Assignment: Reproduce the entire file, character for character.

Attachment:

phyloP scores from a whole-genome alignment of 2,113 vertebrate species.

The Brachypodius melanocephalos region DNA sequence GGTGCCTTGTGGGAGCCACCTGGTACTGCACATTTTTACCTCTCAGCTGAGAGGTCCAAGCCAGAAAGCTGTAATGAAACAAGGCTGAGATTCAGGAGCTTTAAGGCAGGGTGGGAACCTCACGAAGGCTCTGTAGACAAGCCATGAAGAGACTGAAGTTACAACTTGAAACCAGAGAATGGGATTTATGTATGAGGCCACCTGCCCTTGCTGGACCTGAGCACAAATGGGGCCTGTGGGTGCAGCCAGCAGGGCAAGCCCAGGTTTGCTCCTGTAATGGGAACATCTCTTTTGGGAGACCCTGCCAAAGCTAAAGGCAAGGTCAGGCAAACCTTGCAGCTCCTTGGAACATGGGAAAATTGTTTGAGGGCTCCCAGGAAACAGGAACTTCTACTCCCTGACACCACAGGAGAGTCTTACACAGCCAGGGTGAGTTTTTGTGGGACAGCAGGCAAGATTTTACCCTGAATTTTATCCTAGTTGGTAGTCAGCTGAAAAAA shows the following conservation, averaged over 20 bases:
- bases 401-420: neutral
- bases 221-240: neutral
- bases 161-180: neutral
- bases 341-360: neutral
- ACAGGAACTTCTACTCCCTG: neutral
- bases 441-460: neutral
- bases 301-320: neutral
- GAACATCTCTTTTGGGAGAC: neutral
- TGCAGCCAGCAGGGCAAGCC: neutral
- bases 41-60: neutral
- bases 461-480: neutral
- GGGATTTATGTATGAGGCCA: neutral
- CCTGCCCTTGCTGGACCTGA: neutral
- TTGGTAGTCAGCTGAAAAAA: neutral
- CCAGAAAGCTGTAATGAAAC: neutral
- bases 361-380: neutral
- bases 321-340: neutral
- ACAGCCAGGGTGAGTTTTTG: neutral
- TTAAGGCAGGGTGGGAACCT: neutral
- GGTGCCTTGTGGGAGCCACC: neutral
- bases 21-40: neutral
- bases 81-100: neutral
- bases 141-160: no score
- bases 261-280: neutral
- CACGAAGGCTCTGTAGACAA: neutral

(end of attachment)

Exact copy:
phyloP scores from a whole-genome alignment of 2,113 vertebrate species.

The Brachypodius melanocephalos region DNA sequence GGTGCCTTGTGGGAGCCACCTGGTACTGCACATTTTTACCTCTCAGCTGAGAGGTCCAAGCCAGAAAGCTGTAATGAAACAAGGCTGAGATTCAGGAGCTTTAAGGCAGGGTGGGAACCTCACGAAGGCTCTGTAGACAAGCCATGAAGAGACTGAAGTTACAACTTGAAACCAGAGAATGGGATTTATGTATGAGGCCACCTGCCCTTGCTGGACCTGAGCACAAATGGGGCCTGTGGGTGCAGCCAGCAGGGCAAGCCCAGGTTTGCTCCTGTAATGGGAACATCTCTTTTGGGAGACCCTGCCAAAGCTAAAGGCAAGGTCAGGCAAACCTTGCAGCTCCTTGGAACATGGGAAAATTGTTTGAGGGCTCCCAGGAAACAGGAACTTCTACTCCCTGACACCACAGGAGAGTCTTACACAGCCAGGGTGAGTTTTTGTGGGACAGCAGGCAAGATTTTACCCTGAATTTTATCCTAGTTGGTAGTCAGCTGAAAAAA shows the following conservation, averaged over 20 bases:
- bases 401-420: neutral
- bases 221-240: neutral
- bases 161-180: neutral
- bases 341-360: neutral
- ACAGGAACTTCTACTCCCTG: neutral
- bases 441-460: neutral
- bases 301-320: neutral
- GAACATCTCTTTTGGGAGAC: neutral
- TGCAGCCAGCAGGGCAAGCC: neutral
- bases 41-60: neutral
- bases 461-480: neutral
- GGGATTTATGTATGAGGCCA: neutral
- CCTGCCCTTGCTGGACCTGA: neutral
- TTGGTAGTCAGCTGAAAAAA: neutral
- CCAGAAAGCTGTAATGAAAC: neutral
- bases 361-380: neutral
- bases 321-340: neutral
- ACAGCCAGGGTGAGTTTTTG: neutral
- TTAAGGCAGGGTGGGAACCT: neutral
- GGTGCCTTGTGGGAGCCACC: neutral
- bases 21-40: neutral
- bases 81-100: neutral
- bases 141-160: no score
- bases 261-280: neutral
- CACGAAGGCTCTGTAGACAA: neutral